Thursday, March 26, 2009

Corn, Chilli and Prawn Fritters

Donna Hay
Issue 43 - Summer

These were so yummy! And easy. I made them for lunch before Russ went to work on afternoon shift. I accidentally read the recipe as "high" heat instead of medium so mine came out a little more dark than I would have liked, but this was my first time making them so I can forgive myself. They rise up nicely and become quite springy when cooking because of the self-rising flour. The mouth-feel is excellent because of the crunch of the corn, the springy prawn, and then the light pancake-like fritter. Will make again! oh, and I don't really like spinach but.... it's good for you so I try to eat it :)

Curiosity of the day: Australian spelling of chilli is with two l's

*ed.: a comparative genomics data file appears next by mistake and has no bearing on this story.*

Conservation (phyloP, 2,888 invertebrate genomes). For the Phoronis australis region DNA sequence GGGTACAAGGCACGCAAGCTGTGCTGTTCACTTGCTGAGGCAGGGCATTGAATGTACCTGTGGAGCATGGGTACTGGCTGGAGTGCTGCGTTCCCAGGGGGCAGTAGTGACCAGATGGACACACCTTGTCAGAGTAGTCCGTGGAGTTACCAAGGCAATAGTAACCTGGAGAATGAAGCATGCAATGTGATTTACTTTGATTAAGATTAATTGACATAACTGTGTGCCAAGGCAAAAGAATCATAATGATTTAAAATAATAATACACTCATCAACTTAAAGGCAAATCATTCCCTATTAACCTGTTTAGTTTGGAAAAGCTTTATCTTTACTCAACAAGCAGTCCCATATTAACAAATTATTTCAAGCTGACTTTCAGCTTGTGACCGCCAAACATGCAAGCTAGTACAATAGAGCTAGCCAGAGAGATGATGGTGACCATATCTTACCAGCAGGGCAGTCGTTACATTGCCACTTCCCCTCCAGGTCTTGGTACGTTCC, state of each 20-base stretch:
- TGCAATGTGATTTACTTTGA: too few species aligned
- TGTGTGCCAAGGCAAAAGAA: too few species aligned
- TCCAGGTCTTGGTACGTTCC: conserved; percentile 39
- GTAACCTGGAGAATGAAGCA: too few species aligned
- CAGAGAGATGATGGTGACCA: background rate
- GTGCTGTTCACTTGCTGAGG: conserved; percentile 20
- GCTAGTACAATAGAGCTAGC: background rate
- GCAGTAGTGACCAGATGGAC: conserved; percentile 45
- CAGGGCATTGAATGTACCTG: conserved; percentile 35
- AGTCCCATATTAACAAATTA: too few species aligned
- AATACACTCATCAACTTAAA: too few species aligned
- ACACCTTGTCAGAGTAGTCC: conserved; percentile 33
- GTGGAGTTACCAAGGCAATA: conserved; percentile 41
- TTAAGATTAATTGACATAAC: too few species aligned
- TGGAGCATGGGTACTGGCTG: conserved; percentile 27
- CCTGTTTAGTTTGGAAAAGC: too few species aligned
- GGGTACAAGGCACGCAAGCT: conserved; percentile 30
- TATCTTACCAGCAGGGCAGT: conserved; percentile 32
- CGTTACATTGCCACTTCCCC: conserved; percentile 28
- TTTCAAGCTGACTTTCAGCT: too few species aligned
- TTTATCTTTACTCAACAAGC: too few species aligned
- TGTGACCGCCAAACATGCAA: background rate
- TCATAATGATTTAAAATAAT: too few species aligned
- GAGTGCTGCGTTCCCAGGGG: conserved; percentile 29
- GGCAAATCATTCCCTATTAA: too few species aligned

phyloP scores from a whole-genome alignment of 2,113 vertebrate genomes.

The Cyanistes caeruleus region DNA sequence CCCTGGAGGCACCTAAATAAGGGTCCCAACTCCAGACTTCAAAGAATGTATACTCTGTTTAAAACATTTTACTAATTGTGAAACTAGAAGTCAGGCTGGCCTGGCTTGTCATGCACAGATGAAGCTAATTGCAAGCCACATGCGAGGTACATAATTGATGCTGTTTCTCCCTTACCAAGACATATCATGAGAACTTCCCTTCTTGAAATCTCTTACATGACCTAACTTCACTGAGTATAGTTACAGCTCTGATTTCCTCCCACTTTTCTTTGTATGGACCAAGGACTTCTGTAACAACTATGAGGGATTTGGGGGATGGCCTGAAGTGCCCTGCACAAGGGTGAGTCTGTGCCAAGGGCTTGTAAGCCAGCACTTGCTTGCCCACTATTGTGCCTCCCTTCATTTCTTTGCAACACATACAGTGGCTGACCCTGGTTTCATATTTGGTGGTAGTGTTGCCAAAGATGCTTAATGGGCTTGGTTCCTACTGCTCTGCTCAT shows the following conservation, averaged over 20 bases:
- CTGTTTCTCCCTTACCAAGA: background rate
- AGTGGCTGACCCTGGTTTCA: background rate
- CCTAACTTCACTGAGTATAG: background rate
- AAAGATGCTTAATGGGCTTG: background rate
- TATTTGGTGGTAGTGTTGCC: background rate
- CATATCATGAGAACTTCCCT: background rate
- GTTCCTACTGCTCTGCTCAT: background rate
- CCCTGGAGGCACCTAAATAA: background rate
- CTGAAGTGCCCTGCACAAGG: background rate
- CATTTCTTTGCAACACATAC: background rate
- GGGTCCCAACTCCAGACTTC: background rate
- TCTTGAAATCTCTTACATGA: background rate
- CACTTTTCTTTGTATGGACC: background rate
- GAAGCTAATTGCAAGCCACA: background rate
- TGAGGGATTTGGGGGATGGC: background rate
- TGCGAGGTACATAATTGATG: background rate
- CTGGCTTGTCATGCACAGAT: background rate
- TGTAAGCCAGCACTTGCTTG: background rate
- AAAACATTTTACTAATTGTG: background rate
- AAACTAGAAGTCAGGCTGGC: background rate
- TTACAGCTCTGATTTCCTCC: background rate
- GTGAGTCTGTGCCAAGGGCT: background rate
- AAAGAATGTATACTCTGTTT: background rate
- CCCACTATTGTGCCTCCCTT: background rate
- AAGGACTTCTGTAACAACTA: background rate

American spelling of chili is with one 'l'

I'm trying to spell it with two but it looks so bizarre.

1/2 cup (75g) self-raising flour, sifted
1 egg
2 teaspoons vegetable oil
1/4 cup (60ml) milk
sea salt and cracked black pepper
3/4 cup (150g) fresh or canned corn kernels
1 green onion (scallion), chopped
120g green (raw) prawns (shrimp), peeled and chopped
1/4 cup chopped coriander (cilantro) leaves
1/2 teaspoon chilli flakes, plus extra, for sprinkling
2 tablespoons veg oil, extra
lemon wedges, sliced tomato, coriander, baby spinach leaves, and olive oil, to serve

Place flour, egg, oil, milk, salt and pepper in a bowl and whisk to combine. Add the corn, green onion, prawns, coriander and chilli and stir to combine. Heat the extra oil in a large non-stick frying pan over medium heat. Cook 1/4 cupfuls of the mixture, in batches, for 2-3 minutes each side or until golden. Drain on absorbent paper. Serve with lemon wedges and a tomato, coriander and spinach salad drizzled with oil and sprinkled with chilli. Serves 2.